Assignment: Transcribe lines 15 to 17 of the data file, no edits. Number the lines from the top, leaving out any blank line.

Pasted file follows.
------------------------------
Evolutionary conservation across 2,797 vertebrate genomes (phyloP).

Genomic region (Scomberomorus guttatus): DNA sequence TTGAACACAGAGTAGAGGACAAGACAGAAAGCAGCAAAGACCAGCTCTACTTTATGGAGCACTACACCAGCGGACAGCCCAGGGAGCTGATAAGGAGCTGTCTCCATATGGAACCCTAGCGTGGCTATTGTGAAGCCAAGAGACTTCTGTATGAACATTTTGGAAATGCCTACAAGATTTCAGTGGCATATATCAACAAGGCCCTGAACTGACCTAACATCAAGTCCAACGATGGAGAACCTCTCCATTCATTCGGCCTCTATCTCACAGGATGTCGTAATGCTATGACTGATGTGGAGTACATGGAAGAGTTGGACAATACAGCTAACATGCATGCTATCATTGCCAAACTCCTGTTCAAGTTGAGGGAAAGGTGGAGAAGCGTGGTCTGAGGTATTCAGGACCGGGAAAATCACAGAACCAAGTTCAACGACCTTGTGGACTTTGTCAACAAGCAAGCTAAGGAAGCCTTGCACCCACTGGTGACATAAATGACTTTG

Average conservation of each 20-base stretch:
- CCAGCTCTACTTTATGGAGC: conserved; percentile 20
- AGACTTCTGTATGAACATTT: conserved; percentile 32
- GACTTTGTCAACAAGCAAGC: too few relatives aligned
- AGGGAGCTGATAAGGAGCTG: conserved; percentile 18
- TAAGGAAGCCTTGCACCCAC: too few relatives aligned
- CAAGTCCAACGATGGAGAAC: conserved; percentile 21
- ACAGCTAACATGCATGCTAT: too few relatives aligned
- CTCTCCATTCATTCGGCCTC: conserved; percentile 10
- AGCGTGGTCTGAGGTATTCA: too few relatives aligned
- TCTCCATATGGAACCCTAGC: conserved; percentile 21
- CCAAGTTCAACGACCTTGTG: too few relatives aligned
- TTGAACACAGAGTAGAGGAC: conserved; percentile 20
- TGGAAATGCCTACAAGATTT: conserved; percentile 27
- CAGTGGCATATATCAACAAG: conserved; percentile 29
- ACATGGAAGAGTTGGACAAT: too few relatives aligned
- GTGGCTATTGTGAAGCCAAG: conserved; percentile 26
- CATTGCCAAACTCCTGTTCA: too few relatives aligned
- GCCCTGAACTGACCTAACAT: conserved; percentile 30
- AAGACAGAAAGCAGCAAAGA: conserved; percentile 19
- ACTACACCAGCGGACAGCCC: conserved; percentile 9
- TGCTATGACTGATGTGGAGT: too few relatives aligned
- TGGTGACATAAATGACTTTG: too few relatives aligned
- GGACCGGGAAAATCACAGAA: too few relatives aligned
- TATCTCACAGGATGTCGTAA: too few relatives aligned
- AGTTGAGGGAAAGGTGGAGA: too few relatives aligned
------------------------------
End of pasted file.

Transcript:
- TTGAACACAGAGTAGAGGAC: conserved; percentile 20
- TGGAAATGCCTACAAGATTT: conserved; percentile 27
- CAGTGGCATATATCAACAAG: conserved; percentile 29